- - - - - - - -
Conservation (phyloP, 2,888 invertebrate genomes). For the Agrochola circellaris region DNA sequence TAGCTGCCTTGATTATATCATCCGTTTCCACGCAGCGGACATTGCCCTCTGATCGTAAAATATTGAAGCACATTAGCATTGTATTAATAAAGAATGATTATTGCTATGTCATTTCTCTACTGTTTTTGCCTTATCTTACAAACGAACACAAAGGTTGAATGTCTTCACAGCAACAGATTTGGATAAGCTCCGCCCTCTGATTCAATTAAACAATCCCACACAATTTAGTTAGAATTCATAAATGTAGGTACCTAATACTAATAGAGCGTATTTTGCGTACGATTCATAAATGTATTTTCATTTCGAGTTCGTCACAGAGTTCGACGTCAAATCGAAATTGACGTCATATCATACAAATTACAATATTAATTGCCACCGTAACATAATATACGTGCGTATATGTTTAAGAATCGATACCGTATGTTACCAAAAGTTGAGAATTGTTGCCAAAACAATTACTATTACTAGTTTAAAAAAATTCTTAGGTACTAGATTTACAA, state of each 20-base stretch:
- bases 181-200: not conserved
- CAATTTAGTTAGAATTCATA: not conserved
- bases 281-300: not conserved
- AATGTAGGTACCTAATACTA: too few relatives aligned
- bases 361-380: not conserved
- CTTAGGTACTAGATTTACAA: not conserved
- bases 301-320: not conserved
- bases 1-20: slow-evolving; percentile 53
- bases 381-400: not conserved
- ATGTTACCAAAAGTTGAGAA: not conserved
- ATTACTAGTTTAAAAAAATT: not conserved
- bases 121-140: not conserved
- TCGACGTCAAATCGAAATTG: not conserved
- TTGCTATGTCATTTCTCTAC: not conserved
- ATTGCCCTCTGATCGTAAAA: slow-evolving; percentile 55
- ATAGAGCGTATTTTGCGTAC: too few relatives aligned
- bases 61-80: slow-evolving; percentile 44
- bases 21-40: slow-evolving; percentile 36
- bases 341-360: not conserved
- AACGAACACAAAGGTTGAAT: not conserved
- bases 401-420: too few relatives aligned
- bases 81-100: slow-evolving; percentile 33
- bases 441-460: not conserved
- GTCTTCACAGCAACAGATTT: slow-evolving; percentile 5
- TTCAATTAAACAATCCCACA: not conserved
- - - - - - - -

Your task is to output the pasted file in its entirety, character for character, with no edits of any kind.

Conservation (phyloP, 2,888 invertebrate genomes). For the Agrochola circellaris region DNA sequence TAGCTGCCTTGATTATATCATCCGTTTCCACGCAGCGGACATTGCCCTCTGATCGTAAAATATTGAAGCACATTAGCATTGTATTAATAAAGAATGATTATTGCTATGTCATTTCTCTACTGTTTTTGCCTTATCTTACAAACGAACACAAAGGTTGAATGTCTTCACAGCAACAGATTTGGATAAGCTCCGCCCTCTGATTCAATTAAACAATCCCACACAATTTAGTTAGAATTCATAAATGTAGGTACCTAATACTAATAGAGCGTATTTTGCGTACGATTCATAAATGTATTTTCATTTCGAGTTCGTCACAGAGTTCGACGTCAAATCGAAATTGACGTCATATCATACAAATTACAATATTAATTGCCACCGTAACATAATATACGTGCGTATATGTTTAAGAATCGATACCGTATGTTACCAAAAGTTGAGAATTGTTGCCAAAACAATTACTATTACTAGTTTAAAAAAATTCTTAGGTACTAGATTTACAA, state of each 20-base stretch:
- bases 181-200: not conserved
- CAATTTAGTTAGAATTCATA: not conserved
- bases 281-300: not conserved
- AATGTAGGTACCTAATACTA: too few relatives aligned
- bases 361-380: not conserved
- CTTAGGTACTAGATTTACAA: not conserved
- bases 301-320: not conserved
- bases 1-20: slow-evolving; percentile 53
- bases 381-400: not conserved
- ATGTTACCAAAAGTTGAGAA: not conserved
- ATTACTAGTTTAAAAAAATT: not conserved
- bases 121-140: not conserved
- TCGACGTCAAATCGAAATTG: not conserved
- TTGCTATGTCATTTCTCTAC: not conserved
- ATTGCCCTCTGATCGTAAAA: slow-evolving; percentile 55
- ATAGAGCGTATTTTGCGTAC: too few relatives aligned
- bases 61-80: slow-evolving; percentile 44
- bases 21-40: slow-evolving; percentile 36
- bases 341-360: not conserved
- AACGAACACAAAGGTTGAAT: not conserved
- bases 401-420: too few relatives aligned
- bases 81-100: slow-evolving; percentile 33
- bases 441-460: not conserved
- GTCTTCACAGCAACAGATTT: slow-evolving; percentile 5
- TTCAATTAAACAATCCCACA: not conserved